Library Subscription: Guest
Begell Digital Portal Begell Digital Library eBooks Journals References & Proceedings Research Collections
Journal of Long-Term Effects of Medical Implants
SJR: 0.332 SNIP: 0.491 CiteScore™: 0.89

ISSN Print: 1050-6934
ISSN Online: 1940-4379

Journal of Long-Term Effects of Medical Implants

DOI: 10.1615/JLongTermEffMedImplants.v15.i4.50
pages 375-388

Management of Gastroesophageal Reflux Disease: Medications, Surgery, or Endoscopic Therapy? (Current Status and Trends)

Xu-ting Zhi
Department of General Surgery, Qilu Hospital, Shandong University, Jinan, Shandong, P. R. China
Stephen M. Kavic
Department of Surgery, University of Maryland Medical Center, Baltimore, Maryland, USA
Adrian E. Park
Department of Surgery, University of Maryland Medical Center, Baltimore, Maryland, USA


Gastroesophageal reflux disease (GERD) is a common chronic disorder in the Western world. The basic cause of GERD has been well characterized—the fundamental defect is a loss of integrity of the gastroesophageal barrier. What is less clear is the most appropriate means of addressing this reflux. GERD has a variety of symptoms, ranging from typical presentations of heartburn and regurgitation (without esophagitis) to atypical presentations, such as severe erosive esophagitis and its associated complications. Because of its symptomatic diversity, physicians may select from a variety of therapeutic approaches.
Medical therapy aims at decreasing acidity by suppressing proton secretion and has been well established. Available medications include antacids and alginates, H2-receptor antagonists, motility agents, and proton pump inhibitors (PPIs). Antireflux surgery, commonly performed laparoscopically, aims at reinforcing and repairing the defective barrier through plication of the gastric fundus. The earliest performed successful procedures were the Nissen and Toupet fundoplications, to which several modifications have since been made. It has been demonstrated in preliminary studies and long-term outcomes of such open surgery and preliminary studies of such laparoscopic surgery that antireflux surgery is an effective approach, with overall outcomes superior to those achieved with medications. The precise indications for the surgical treatment of patients with GERD, however, remain controversial.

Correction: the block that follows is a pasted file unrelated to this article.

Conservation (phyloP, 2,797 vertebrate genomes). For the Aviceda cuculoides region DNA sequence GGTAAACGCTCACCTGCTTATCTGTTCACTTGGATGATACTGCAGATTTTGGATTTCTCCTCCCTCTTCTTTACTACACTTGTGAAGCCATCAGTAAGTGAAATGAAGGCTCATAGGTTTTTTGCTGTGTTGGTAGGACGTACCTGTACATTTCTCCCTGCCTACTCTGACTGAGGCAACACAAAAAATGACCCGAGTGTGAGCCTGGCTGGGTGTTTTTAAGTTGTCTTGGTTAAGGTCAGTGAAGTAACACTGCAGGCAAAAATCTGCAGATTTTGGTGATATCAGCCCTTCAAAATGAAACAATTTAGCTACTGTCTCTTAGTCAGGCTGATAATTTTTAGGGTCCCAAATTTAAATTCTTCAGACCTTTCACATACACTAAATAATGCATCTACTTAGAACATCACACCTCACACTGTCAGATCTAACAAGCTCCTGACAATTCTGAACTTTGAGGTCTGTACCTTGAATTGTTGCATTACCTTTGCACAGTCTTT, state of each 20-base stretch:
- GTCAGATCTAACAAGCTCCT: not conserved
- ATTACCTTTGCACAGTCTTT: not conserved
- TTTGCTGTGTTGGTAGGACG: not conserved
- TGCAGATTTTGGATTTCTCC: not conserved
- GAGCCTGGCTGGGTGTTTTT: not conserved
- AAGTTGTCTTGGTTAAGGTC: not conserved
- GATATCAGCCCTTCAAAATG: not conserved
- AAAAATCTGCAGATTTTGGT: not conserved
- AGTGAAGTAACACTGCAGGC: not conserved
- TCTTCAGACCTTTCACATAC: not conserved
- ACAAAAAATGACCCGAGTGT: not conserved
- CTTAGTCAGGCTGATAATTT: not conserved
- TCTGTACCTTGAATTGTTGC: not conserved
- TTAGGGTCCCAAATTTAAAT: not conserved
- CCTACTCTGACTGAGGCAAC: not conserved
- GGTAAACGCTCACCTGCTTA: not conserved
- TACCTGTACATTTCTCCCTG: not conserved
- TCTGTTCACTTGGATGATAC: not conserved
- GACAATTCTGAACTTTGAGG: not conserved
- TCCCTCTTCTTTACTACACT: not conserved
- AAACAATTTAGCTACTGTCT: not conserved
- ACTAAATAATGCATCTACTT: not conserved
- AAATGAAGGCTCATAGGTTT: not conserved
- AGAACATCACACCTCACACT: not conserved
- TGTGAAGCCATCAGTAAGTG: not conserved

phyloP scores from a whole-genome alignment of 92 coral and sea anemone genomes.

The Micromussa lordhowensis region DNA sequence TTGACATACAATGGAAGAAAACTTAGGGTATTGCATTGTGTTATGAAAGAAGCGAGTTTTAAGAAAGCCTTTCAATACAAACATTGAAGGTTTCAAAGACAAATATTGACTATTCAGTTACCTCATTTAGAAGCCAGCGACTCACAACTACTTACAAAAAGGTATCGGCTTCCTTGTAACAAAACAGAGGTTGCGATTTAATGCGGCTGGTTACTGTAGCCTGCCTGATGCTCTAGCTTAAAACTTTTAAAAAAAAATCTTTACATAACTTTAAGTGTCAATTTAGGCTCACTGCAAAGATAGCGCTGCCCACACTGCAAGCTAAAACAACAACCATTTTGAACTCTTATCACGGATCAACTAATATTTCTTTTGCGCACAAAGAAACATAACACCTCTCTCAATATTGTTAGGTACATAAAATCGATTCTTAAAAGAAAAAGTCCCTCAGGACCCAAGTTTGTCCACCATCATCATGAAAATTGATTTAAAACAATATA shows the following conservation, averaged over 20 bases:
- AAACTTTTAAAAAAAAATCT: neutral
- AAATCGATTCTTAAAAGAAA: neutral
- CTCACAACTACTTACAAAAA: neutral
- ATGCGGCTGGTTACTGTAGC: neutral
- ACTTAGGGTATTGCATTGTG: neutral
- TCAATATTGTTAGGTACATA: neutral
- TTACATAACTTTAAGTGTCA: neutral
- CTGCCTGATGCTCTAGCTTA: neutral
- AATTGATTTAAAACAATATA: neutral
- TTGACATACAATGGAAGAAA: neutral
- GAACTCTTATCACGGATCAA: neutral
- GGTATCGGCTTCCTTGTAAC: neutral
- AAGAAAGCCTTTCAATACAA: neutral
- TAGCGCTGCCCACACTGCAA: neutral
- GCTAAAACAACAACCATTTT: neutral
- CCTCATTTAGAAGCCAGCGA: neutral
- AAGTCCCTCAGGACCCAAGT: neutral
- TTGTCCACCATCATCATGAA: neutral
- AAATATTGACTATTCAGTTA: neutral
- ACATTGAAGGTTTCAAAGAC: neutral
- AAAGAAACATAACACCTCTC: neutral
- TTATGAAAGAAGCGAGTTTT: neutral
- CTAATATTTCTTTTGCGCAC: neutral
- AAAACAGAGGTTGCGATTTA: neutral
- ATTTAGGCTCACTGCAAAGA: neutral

In recent years, endoscopic intraluminal antireflux approaches have attracted the attention of physicians, surgeons, and commercial companies, especially after the approval of two endoscopic intraluminal methods by the United States FDA in 2000. The common element is prevention of acid reflux by construction of a functional or controlled barrier in the lower esophageal sphincter zone. Three main methods are currently employed: endoscopic intraluminal valvuloplasty, endoscopic radiofrequency therapy, and endoscopic injection or implantation of foreign material. The endoluminal suturing method is highly demanding technically, and its short-term results are encouraging, although largely dependent on the experience of the endoscopist. Several prospective cohort studies have shown that the radiofrequency procedure (Stretta®) significantly improves GERD symptoms and quality of life while reducing esophageal acid exposure and eliminating the need for antisecretory medications in the majority of patients within 6−12 months. Most recently, some researchers have studied the endoluminal implantation of polymers, such as Plexiglas (polymethyl-methylacrylate), Gatekeeper® hydrogel, and Enteryx® (ethylene vinyl alcohol copolymer). The preliminary results of these studies showed that the implantation method was feasible and safe; however, the only multicenter trial related to outcome that has been published has included just 1 year of follow-up.
Here, we review the treatment of GERD: medical, surgical, and endoscopic. In addition, we provide an algorithm based on symptoms and response to treatment for management of these patients.